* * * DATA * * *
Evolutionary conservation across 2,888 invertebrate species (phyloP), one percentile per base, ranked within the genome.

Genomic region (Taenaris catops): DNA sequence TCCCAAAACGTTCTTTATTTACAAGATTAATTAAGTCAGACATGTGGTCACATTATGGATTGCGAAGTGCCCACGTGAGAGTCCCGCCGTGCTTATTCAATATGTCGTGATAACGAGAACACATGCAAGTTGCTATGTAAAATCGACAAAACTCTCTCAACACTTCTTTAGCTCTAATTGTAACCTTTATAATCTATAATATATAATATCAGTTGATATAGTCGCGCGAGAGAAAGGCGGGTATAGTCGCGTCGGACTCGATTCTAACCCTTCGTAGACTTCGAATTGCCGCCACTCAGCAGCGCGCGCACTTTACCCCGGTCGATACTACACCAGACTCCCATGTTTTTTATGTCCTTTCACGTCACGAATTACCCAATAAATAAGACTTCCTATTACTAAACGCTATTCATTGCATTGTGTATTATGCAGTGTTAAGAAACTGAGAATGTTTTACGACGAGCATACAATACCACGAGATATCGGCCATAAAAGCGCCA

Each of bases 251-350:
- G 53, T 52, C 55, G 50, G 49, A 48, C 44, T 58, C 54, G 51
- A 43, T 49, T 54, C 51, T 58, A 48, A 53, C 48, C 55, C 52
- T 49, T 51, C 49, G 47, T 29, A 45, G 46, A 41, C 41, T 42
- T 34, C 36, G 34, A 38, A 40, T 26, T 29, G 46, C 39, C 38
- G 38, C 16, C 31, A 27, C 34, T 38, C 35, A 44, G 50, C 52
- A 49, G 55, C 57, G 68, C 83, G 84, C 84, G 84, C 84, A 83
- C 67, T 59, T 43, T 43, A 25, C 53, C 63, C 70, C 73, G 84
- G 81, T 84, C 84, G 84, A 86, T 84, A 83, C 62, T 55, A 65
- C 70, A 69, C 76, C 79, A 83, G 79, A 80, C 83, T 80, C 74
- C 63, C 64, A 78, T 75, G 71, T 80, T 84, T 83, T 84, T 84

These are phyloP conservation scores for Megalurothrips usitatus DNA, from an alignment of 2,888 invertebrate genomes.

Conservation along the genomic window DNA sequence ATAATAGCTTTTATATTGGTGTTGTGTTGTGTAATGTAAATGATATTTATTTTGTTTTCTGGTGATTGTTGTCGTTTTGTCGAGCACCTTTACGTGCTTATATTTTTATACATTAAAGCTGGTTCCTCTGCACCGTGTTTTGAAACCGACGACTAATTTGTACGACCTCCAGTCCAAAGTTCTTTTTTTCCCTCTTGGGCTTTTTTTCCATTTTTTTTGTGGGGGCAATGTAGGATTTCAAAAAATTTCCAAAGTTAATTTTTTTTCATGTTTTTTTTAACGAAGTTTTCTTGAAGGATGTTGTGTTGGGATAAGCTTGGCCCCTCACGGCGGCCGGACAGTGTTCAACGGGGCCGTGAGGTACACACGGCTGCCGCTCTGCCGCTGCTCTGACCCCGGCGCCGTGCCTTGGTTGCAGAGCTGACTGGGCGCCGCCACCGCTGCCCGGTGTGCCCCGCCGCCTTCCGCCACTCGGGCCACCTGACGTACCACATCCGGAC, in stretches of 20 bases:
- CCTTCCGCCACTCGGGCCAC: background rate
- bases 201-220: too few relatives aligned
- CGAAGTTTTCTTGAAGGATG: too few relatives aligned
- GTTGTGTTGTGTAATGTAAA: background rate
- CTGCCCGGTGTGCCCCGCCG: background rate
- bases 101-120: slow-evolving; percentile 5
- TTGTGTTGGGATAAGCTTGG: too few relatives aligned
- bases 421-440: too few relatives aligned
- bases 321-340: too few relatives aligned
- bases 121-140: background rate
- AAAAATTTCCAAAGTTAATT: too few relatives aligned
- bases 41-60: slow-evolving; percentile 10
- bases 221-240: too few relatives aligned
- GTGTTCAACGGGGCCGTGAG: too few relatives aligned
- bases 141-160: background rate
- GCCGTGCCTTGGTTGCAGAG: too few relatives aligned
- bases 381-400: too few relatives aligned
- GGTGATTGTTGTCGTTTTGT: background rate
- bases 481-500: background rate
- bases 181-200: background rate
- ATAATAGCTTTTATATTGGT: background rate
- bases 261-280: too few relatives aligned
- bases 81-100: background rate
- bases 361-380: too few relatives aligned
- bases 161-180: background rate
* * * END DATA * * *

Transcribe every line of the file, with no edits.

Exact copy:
Evolutionary conservation across 2,888 invertebrate species (phyloP), one percentile per base, ranked within the genome.

Genomic region (Taenaris catops): DNA sequence TCCCAAAACGTTCTTTATTTACAAGATTAATTAAGTCAGACATGTGGTCACATTATGGATTGCGAAGTGCCCACGTGAGAGTCCCGCCGTGCTTATTCAATATGTCGTGATAACGAGAACACATGCAAGTTGCTATGTAAAATCGACAAAACTCTCTCAACACTTCTTTAGCTCTAATTGTAACCTTTATAATCTATAATATATAATATCAGTTGATATAGTCGCGCGAGAGAAAGGCGGGTATAGTCGCGTCGGACTCGATTCTAACCCTTCGTAGACTTCGAATTGCCGCCACTCAGCAGCGCGCGCACTTTACCCCGGTCGATACTACACCAGACTCCCATGTTTTTTATGTCCTTTCACGTCACGAATTACCCAATAAATAAGACTTCCTATTACTAAACGCTATTCATTGCATTGTGTATTATGCAGTGTTAAGAAACTGAGAATGTTTTACGACGAGCATACAATACCACGAGATATCGGCCATAAAAGCGCCA

Each of bases 251-350:
- G 53, T 52, C 55, G 50, G 49, A 48, C 44, T 58, C 54, G 51
- A 43, T 49, T 54, C 51, T 58, A 48, A 53, C 48, C 55, C 52
- T 49, T 51, C 49, G 47, T 29, A 45, G 46, A 41, C 41, T 42
- T 34, C 36, G 34, A 38, A 40, T 26, T 29, G 46, C 39, C 38
- G 38, C 16, C 31, A 27, C 34, T 38, C 35, A 44, G 50, C 52
- A 49, G 55, C 57, G 68, C 83, G 84, C 84, G 84, C 84, A 83
- C 67, T 59, T 43, T 43, A 25, C 53, C 63, C 70, C 73, G 84
- G 81, T 84, C 84, G 84, A 86, T 84, A 83, C 62, T 55, A 65
- C 70, A 69, C 76, C 79, A 83, G 79, A 80, C 83, T 80, C 74
- C 63, C 64, A 78, T 75, G 71, T 80, T 84, T 83, T 84, T 84

These are phyloP conservation scores for Megalurothrips usitatus DNA, from an alignment of 2,888 invertebrate genomes.

Conservation along the genomic window DNA sequence ATAATAGCTTTTATATTGGTGTTGTGTTGTGTAATGTAAATGATATTTATTTTGTTTTCTGGTGATTGTTGTCGTTTTGTCGAGCACCTTTACGTGCTTATATTTTTATACATTAAAGCTGGTTCCTCTGCACCGTGTTTTGAAACCGACGACTAATTTGTACGACCTCCAGTCCAAAGTTCTTTTTTTCCCTCTTGGGCTTTTTTTCCATTTTTTTTGTGGGGGCAATGTAGGATTTCAAAAAATTTCCAAAGTTAATTTTTTTTCATGTTTTTTTTAACGAAGTTTTCTTGAAGGATGTTGTGTTGGGATAAGCTTGGCCCCTCACGGCGGCCGGACAGTGTTCAACGGGGCCGTGAGGTACACACGGCTGCCGCTCTGCCGCTGCTCTGACCCCGGCGCCGTGCCTTGGTTGCAGAGCTGACTGGGCGCCGCCACCGCTGCCCGGTGTGCCCCGCCGCCTTCCGCCACTCGGGCCACCTGACGTACCACATCCGGAC, in stretches of 20 bases:
- CCTTCCGCCACTCGGGCCAC: background rate
- bases 201-220: too few relatives aligned
- CGAAGTTTTCTTGAAGGATG: too few relatives aligned
- GTTGTGTTGTGTAATGTAAA: background rate
- CTGCCCGGTGTGCCCCGCCG: background rate
- bases 101-120: slow-evolving; percentile 5
- TTGTGTTGGGATAAGCTTGG: too few relatives aligned
- bases 421-440: too few relatives aligned
- bases 321-340: too few relatives aligned
- bases 121-140: background rate
- AAAAATTTCCAAAGTTAATT: too few relatives aligned
- bases 41-60: slow-evolving; percentile 10
- bases 221-240: too few relatives aligned
- GTGTTCAACGGGGCCGTGAG: too few relatives aligned
- bases 141-160: background rate
- GCCGTGCCTTGGTTGCAGAG: too few relatives aligned
- bases 381-400: too few relatives aligned
- GGTGATTGTTGTCGTTTTGT: background rate
- bases 481-500: background rate
- bases 181-200: background rate
- ATAATAGCTTTTATATTGGT: background rate
- bases 261-280: too few relatives aligned
- bases 81-100: background rate
- bases 361-380: too few relatives aligned
- bases 161-180: background rate